The quality of care at the Irene Thomas Hospice in Ladner is not a concern.
That’s according to Fraser Health president and CEO Dr. Victoria Lee who wrote a letter to Mayor George Harvie responding to concerns he had raised to the health authority, asking for an inspection and audit of the facility.
Lee noted Fraser Health’ licensing and palliative clinical staff have been visiting the hospice regularly to review the services in follow-up to concerns that have been raised.
“Investigations to date have confirmed that the quality of care provided to the residents continues to be upheld by the dedicated staff working at the hospice, and no concerns regarding the care have been identified. While we have not audited the Delta Hospice Society's finances, we have no indication that funding is not being utilized as per the Service Agreement,” Lee explained.
Harvie had also asked the provincial government to undertake a financial audit of the hospice and is waiting for a response.
In his letter to Finance Minister Carol James, Harvie noted there’s serious questions raised about the management of the society under its president, Angelina Ireland, including the appointment of new directors outside the organization, membership denials to local residents and restricted access to society records.
“Delta Hospice is very much a community asset – staffed with local volunteers and funded largely by private donations from people who are upset that these funds are now being used to exclude people who do not subscribe to a particular set of values, and in a way that is not consistent with provincial policies around access to MAiD,” Harvie wrote.
“We want to be assured that provisions are in place to ensure that the Society assets remain with the facility for the benefit of the community, notwithstanding the termination of provincial funding and the potential removal of the Society,” he stated.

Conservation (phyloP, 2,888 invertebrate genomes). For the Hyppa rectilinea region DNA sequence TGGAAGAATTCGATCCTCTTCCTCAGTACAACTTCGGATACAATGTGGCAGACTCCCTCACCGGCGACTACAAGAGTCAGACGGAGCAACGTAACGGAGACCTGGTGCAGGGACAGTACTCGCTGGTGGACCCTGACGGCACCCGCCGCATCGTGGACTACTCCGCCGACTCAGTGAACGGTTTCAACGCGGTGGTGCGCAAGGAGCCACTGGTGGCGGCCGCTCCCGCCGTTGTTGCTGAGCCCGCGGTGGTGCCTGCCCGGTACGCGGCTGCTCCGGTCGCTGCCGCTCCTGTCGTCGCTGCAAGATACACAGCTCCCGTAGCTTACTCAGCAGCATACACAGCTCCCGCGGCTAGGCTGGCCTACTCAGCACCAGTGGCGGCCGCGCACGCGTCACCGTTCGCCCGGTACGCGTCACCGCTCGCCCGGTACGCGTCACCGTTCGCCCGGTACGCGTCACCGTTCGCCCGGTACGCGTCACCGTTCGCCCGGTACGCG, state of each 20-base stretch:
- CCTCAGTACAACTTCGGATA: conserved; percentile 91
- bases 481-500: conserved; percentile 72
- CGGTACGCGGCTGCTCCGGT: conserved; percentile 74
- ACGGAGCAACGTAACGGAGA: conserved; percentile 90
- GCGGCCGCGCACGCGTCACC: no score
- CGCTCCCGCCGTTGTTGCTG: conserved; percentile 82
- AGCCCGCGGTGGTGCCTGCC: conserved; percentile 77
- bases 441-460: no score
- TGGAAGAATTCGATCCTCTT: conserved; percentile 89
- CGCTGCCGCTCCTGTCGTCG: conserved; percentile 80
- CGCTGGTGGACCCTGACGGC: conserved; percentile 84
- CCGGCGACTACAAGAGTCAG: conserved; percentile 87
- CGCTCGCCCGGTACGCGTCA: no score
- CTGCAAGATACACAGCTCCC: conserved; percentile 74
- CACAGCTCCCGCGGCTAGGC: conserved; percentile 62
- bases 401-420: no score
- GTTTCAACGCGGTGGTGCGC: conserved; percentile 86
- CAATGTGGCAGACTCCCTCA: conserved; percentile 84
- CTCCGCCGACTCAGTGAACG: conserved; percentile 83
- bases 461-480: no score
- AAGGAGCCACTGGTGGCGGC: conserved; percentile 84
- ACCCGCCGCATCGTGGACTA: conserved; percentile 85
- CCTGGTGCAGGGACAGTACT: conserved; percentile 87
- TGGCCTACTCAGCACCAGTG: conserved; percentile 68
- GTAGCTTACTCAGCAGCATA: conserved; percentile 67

Former board member Chris Pettypiece recently told the Delta Optimist that a mid-August date has been set in the DHS board’s appeal of his petition to the B.C. Supreme Court which successfully halted a planned meeting by the board to have the society’s constitution amended to become Christian-based.
That June meeting, which would have been followed by a mail-in ballot of registered members, asked to change the constitution to include several statements including “To function as a Christian community that furthers biblical principles governed by the Triune God.”
It was the latest move by the current board which is opposed to providing the legal procedure medical assistance in dying (MAiD) at the hospice, having reversed a decision by the previous board to allow it.
Fraser Health has mandated that non-faith based hospices offer MAiD to those who ask for it, putting Delta Hospice on a collision course with the health authority and the province, which announced earlier this year the society would lose its funding by next February.